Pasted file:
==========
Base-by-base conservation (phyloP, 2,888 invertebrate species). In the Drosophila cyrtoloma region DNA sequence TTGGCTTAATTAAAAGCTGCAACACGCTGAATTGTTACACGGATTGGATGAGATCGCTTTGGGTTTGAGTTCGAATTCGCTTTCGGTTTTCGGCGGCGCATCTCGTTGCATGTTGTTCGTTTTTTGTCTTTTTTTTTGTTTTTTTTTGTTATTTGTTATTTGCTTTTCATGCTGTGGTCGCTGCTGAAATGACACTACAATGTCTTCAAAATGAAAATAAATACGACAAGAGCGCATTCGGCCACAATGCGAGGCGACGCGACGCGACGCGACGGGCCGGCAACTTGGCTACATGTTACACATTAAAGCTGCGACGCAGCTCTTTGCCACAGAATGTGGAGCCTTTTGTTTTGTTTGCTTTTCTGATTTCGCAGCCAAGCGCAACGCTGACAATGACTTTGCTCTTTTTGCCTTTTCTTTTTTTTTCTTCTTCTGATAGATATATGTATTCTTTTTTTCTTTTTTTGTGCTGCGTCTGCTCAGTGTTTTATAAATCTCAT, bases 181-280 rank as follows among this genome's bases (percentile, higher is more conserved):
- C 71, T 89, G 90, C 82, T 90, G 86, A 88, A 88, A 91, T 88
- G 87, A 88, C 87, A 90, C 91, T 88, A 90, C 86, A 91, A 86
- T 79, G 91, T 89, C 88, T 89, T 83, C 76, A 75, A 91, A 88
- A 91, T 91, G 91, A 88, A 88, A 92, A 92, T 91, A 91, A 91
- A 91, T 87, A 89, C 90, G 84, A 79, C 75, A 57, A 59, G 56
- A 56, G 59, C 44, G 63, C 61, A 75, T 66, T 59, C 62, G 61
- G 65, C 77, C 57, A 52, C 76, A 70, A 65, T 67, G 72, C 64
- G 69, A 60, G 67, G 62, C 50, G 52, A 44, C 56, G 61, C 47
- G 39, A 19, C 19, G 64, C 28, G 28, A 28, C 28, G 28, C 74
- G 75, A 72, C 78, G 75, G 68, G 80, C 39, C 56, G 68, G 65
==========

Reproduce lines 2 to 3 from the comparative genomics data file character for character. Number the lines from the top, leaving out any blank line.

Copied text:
- C 71, T 89, G 90, C 82, T 90, G 86, A 88, A 88, A 91, T 88
- G 87, A 88, C 87, A 90, C 91, T 88, A 90, C 86, A 91, A 86